570 F2d 616 United States v. K Whiteus

570 F.2d 616

UNITED STATES of America, Plaintiff-Appellee,
v.
Judy K. WHITEUS, Defendant-Appellant.

No. 77-5095.

United States Court of Appeals, Sixth Circuit.

Argued Oct. 10, 1977.
Decided Jan. 23, 1978.

Max Kravitz, Columbus, Ohio (Court appointed), for defendant-appellant.

William W. Milligan, U. S. Atty., Columbus, Ohio, Patrick J. Hanley, Cincinnati, Ohio, for plaintiff-appellee.

Before PHILLIPS, Chief Circuit Judge, EDWARDS, Circuit Judge, and GRAY,* Senior District Judge.

PER CURIAM.


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1

Appellant Judy K. Whiteus has appealed her conviction on five counts charging violations of 18 U.S.C. §§ 495, 1708, and 2 involving two United States Treasury checks. She was originally charged with six counts, but was acquitted on a count charging her with forgery of the endorsement on one of the checks.

2

Appellant asserts that her convictions on three of the charges, involving one check, should be reversed because the evidence was insufficient to support the verdict and, in connection with all of the convictions, asserts that the trial judge failed to give a cautionary instruction in connection with certain rebuttal testimony and committed other errors in his charge to the jury.

3

Upon consideration, the court is of the opinion that the convictions must be reversed on the basis of the Appellant's contention with reference to failure to instruct the jury properly in connection with the rebuttal testimony.

4

At trial, the Government sought to establish that the Defendant had forged the endorsements on the two checks in question and that she had persuaded one Patty Parks to cash the checks for her at two different grocery stores. Defendant took the stand in her own defense and denied that she had done anything unlawful and stated that she had merely provided transportation for Parks, the real culprit. On cross-examination, the following colloquy occurred:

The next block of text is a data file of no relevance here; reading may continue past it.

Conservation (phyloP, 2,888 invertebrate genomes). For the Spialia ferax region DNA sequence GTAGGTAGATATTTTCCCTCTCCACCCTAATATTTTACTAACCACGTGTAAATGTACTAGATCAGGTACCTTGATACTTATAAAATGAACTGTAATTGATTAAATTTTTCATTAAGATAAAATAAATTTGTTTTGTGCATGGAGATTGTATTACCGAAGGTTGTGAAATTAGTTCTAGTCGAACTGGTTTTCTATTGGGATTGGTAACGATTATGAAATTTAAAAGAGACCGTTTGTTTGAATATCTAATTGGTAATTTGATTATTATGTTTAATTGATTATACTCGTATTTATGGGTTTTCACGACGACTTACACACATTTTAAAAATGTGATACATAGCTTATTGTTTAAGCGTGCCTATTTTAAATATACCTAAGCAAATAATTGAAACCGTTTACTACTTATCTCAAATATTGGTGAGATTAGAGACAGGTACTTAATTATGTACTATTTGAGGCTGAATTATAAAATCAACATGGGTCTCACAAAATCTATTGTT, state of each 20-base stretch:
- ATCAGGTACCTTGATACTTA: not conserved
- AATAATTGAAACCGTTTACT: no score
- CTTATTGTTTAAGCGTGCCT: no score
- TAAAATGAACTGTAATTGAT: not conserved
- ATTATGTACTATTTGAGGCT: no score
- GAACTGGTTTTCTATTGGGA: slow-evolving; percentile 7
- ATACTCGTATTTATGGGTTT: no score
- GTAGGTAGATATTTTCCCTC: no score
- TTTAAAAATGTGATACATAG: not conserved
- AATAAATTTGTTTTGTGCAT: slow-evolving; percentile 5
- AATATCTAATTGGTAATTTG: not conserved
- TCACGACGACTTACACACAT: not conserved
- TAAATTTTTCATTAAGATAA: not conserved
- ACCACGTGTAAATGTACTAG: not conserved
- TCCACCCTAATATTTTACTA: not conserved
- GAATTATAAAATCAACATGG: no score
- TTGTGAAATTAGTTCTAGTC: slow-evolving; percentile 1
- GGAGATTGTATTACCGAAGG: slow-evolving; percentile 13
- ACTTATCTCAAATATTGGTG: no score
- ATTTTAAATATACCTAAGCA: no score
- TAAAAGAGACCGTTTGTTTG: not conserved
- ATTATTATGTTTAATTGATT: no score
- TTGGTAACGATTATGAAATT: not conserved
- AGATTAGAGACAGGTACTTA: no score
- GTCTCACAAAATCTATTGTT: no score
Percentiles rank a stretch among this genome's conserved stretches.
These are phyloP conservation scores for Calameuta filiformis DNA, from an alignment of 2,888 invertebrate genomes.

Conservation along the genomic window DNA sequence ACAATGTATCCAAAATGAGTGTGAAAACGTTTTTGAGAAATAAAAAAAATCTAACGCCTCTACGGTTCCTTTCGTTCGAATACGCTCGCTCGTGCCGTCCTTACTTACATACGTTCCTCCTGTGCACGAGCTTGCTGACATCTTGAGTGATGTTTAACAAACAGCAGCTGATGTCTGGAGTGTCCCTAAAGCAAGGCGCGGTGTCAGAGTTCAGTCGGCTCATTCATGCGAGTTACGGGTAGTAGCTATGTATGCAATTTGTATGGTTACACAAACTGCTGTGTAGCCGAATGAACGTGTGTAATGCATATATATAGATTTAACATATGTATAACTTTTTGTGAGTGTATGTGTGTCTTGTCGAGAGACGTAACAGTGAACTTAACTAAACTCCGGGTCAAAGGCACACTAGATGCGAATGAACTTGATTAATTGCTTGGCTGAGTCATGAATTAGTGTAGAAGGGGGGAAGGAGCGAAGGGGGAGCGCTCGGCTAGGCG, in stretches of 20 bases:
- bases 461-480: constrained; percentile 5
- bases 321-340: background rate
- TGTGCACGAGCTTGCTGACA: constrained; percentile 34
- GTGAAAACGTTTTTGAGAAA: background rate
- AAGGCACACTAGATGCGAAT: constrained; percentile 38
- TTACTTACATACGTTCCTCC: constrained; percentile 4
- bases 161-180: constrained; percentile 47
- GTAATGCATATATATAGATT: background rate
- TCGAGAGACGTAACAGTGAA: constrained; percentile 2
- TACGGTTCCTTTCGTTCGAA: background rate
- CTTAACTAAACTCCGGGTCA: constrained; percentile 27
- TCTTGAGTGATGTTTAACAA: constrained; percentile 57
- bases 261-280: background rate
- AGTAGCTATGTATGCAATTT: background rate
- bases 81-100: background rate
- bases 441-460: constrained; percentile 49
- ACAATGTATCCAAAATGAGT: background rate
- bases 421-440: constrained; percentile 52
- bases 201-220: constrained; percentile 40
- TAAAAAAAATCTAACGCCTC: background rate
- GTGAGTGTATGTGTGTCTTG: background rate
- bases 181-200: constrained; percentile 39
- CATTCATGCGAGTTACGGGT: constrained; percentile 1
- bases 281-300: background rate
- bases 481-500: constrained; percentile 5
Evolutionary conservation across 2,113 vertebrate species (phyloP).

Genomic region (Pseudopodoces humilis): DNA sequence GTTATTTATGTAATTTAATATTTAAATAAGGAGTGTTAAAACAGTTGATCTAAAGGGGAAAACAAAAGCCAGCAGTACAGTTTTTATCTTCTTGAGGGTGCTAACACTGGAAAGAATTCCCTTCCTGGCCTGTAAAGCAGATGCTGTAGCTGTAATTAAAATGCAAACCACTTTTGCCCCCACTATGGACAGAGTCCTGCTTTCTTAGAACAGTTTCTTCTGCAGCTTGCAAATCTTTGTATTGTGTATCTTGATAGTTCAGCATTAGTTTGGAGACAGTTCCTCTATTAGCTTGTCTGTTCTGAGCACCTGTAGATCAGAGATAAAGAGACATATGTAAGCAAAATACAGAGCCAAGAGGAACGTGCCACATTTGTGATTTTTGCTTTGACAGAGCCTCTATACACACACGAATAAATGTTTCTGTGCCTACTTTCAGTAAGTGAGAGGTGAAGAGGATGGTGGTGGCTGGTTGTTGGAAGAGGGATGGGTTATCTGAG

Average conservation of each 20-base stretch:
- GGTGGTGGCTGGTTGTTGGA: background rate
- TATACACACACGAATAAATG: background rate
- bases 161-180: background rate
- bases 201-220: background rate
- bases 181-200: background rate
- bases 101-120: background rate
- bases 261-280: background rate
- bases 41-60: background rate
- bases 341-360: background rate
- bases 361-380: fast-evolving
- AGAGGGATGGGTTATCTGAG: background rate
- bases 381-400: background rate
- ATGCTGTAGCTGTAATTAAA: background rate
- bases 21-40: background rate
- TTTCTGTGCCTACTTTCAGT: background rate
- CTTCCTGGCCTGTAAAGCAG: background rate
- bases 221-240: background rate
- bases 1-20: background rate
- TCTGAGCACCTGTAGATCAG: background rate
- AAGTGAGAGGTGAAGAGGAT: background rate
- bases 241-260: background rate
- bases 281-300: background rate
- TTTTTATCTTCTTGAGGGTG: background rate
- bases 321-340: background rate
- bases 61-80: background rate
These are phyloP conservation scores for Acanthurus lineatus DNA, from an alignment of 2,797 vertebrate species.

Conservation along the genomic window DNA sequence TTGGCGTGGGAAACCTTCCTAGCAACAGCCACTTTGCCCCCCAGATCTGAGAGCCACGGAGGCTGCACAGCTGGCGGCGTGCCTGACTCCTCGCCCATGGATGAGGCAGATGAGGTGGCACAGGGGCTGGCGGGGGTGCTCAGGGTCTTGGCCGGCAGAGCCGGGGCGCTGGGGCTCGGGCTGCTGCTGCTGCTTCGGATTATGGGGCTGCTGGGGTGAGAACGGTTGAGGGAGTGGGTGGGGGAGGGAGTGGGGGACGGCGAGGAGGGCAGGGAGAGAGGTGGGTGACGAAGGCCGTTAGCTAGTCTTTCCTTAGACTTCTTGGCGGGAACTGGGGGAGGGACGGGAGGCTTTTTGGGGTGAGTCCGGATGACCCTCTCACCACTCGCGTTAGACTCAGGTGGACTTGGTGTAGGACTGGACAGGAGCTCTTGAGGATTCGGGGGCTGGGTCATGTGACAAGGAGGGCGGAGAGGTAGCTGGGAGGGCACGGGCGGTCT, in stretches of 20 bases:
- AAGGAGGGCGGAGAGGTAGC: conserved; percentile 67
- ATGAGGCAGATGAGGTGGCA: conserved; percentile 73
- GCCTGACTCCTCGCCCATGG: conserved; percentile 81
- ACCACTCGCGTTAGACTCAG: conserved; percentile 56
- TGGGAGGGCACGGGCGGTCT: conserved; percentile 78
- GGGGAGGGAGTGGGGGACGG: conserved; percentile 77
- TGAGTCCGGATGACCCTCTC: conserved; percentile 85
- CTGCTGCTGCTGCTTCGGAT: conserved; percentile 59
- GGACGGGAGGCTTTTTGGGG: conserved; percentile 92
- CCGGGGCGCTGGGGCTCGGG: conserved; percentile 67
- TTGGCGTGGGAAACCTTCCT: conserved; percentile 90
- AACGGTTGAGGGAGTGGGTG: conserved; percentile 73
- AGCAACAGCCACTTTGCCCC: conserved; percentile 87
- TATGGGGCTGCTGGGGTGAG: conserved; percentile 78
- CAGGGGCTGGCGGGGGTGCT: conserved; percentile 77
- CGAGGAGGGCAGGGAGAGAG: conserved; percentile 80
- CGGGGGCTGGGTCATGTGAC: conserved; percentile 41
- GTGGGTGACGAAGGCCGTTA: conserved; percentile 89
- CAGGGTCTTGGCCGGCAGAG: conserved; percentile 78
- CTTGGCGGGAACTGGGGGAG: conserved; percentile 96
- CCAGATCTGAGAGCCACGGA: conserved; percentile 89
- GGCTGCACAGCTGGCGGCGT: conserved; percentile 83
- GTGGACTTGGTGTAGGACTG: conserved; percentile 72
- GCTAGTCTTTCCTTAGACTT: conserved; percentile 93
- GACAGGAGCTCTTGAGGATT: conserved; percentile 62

5

"Q. Now, directing your attention to around October 1st (1975), which would have been about a month after . . . (the incidents charged in the indictment), are you acquainted with Harold Jacobs?

6

"A. Yes.

7

"Q. Are you acquainted with Mary Doers?


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8

"A. Yes.

9

"Q. Did you and Ruth Blackson drive to Mary Doer's house on that day in your car?

10

"A. Yes.

11

"Q. Did you drive to Harold Jacobs' house?

12

"A. Yes.

13

"Q. Then did you go to another house and pick up Patty Parks?

14

"A. No, I don't remember.

15

"Q. Did you not pick up Patty Parks?

16

"A. No.

17

"Q. You didn't go to the IGA store and you did not ask her to give her a check to go in and cash; you didn't do that?

18

"A. No, I didn't."

19

In rebuttal, the Government called Ruth Blackson, who testified, over Defendant's objection, that she and Defendant had picked up Patty Parks on October 1, 1975 (about one month after the events alleged in the indictment), and that the three of them had gone to a grocery store where Parks cashed a check given her by Defendant. Blackson did not say that the check was stolen, but such an inference could easily be made from her testimony. At the close of the evidence, Defendant asked that the jury be instructed that Blackson's statements could only be considered by it as it might pertain to Defendant's credibility. The Court denied this request and gave no cautionary instruction in connection with the Blackson testimony.

20

This rebuttal testimony not only tended to show that the Defendant had made false statements on the witness stand, it also suggested to the jury that Defendant had subsequently been guilty of acts of a like nature to those charged and thus was guilty of the offenses charged. It is clear that the failure to give a cautionary instruction to the jury was error.

21

Although the evidence in this case might well support the verdicts reached by the jury, the evidence was far from overwhelming, and was certainly somewhat confusing with reference to transactions pertaining to one of the checks involved. We believe that the failure to give a cautionary instruction must necessarily have prejudiced the Defendant's cause and that the error cannot, therefore, be deemed harmless. See: United States v. Semak, 536 F.2d 1142 (6th Cir. 1976); United States v. Lester, 491 F.2d 680 (6th Cir. 1974).

22

In view of this decision, it is unnecessary to address the other contentions made by Defendant. The convictions are Reversed.

*

The Honorable Frank Gray, Jr., Senior Judge, United States District Court for the Middle District of Tennessee, sitting by designation